While epistemologists have historically focused on questions concerning knowledge and justification, understanding has recently received a resurgence of interest. Since this interest is relatively recent, there are still many open questions concerning the basic nature of characteristics of understanding. In my previous research I have addressed some of these questions by considering whether understanding is susceptible to certain kinds of epistemic luck (I argue that it is), and as to whether one can acquire understanding on the basis of testimony (I argue that one can).
My current project looks to apply some of the guiding questions in social epistemology to those of understanding. For example, while traditional epistemology focuses on the individual as knower, one question in social epistemology asks whether collectives and groups can also be rightly considered knowers. In my research I apply this question to understanding, and thus ask whether groups can also be properly considered to have understanding. My current work in progress, “Group Understanding”, attempts to answer this question in the affirmative. Defending this view requires determining how components of understanding – which, at the level of the individual are generally required to involve not only belief in a proposition but a grasp of the reasons why it’s true – can be distributed across members of a group. To this end I develop a notion of group grasping, whereby a group’s grasp of a proposition or phenomenon is the result of member interdependence; in other words, a group grasping occurs when members of the group are reliant on one another for the provision of reasons why the relevant proposition or phenomenon is the case.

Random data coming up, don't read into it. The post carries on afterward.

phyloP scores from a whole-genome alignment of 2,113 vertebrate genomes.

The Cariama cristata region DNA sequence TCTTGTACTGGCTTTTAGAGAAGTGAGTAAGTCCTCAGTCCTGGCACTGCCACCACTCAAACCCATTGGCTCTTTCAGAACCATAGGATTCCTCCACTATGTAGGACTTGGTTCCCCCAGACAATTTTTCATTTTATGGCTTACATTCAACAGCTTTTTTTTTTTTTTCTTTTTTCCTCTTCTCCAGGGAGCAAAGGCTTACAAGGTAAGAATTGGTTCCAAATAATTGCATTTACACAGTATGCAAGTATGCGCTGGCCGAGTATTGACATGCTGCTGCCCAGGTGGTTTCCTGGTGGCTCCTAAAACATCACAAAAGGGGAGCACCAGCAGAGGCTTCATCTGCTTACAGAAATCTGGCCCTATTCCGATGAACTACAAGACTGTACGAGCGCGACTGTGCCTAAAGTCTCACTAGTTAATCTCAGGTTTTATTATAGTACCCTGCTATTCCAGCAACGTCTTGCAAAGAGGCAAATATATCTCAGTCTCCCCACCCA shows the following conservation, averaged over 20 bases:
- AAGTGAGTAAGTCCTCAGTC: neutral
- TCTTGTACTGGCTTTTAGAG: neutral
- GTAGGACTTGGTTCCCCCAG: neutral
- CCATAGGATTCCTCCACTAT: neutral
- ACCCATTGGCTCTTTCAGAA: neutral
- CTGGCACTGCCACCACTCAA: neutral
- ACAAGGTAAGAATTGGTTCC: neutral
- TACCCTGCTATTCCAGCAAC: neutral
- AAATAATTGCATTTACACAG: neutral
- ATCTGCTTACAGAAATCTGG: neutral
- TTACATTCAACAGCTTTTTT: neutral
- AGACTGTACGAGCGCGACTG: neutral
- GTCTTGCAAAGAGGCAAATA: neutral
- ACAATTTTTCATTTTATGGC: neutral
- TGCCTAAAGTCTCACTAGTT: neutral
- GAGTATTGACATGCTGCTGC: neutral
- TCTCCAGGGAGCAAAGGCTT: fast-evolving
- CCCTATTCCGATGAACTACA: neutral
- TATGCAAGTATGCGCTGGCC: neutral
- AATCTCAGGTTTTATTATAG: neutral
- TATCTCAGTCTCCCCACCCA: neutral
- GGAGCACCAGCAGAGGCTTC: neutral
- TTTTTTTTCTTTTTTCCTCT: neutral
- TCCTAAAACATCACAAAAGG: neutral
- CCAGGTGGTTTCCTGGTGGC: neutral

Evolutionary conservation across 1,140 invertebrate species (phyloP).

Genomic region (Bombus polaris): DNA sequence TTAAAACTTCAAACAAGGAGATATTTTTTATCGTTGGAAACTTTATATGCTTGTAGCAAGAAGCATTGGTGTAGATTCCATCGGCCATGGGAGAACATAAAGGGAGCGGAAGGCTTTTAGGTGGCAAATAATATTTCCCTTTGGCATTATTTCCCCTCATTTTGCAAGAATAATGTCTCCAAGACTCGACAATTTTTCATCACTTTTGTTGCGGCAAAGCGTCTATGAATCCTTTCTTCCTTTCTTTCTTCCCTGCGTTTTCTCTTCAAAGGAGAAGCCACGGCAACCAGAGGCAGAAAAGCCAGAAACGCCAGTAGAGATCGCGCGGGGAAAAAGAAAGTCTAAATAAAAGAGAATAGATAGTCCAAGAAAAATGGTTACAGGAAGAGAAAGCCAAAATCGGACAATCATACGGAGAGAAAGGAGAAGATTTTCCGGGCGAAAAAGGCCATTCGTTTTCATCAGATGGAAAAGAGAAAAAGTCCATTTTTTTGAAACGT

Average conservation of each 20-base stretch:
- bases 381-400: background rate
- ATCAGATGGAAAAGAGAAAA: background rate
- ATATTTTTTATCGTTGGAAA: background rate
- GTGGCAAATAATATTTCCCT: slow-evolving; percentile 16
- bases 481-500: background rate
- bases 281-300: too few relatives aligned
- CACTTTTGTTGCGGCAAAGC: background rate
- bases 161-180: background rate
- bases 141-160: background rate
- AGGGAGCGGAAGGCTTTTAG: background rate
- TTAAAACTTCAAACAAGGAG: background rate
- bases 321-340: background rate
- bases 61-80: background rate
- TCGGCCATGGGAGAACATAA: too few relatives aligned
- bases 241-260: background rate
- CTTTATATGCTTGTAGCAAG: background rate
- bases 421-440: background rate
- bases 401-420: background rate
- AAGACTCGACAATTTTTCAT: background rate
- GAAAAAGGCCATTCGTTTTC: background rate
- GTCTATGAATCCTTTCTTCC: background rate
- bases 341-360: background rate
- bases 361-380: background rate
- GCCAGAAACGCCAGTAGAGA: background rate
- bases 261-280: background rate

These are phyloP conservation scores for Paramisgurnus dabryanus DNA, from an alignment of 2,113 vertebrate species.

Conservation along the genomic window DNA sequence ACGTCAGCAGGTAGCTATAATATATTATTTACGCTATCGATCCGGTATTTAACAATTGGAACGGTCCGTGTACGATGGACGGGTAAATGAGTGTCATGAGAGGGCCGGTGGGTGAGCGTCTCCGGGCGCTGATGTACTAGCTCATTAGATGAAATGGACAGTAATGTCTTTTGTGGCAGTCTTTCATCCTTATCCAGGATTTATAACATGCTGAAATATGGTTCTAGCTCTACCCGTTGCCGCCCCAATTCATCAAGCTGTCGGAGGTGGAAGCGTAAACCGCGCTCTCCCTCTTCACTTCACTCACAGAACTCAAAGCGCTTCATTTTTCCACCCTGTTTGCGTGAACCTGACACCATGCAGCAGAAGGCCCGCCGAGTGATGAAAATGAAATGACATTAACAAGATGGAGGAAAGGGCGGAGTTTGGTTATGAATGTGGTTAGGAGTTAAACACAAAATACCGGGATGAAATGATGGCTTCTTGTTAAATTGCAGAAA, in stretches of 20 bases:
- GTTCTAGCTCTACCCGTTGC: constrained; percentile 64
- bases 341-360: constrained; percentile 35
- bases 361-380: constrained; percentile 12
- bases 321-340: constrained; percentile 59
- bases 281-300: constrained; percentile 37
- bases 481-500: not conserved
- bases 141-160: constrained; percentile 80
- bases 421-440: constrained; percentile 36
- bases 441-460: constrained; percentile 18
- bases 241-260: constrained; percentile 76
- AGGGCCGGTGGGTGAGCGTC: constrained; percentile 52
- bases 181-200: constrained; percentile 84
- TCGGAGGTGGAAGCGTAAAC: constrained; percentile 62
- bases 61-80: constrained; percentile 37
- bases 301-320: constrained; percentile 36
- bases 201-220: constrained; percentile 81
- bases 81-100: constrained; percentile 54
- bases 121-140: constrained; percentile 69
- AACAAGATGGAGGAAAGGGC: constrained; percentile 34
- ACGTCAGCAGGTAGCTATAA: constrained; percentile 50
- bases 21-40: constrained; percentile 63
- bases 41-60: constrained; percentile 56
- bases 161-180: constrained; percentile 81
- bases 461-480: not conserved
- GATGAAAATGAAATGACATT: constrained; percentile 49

In defending the view that understanding is not limited only to individuals I aim to extend the range of questions in social epistemology to states other than just knowledge and belief, while at the same time helping to progress questions about the nature of understanding.
Peircean Pragmatism in the 21st Century
In my research in American pragmatism I look to not only better understand C.S. Peirce’s philosophical system, but to apply it fruitfully to contemporary debates within a number of areas of philosophy. This project consists of three major components: the first focuses on Peirce’s epistemology, and applies his views to contemporary debates about fallibilism, doxastic voluntarism, disagreement. The second section concerns Peirce’s philosophy of language, and develops a Peircean conception of assertion in detail, as well as a general theory of speech acts generally, and argues that Peirce’s unique theory of assertion deserves to be included in contemporary debates. Finally, the last section addresses Peirce’s conception of normativity, and applies it to contemporary debates in metaethics, as well as those concerning epistemic norms.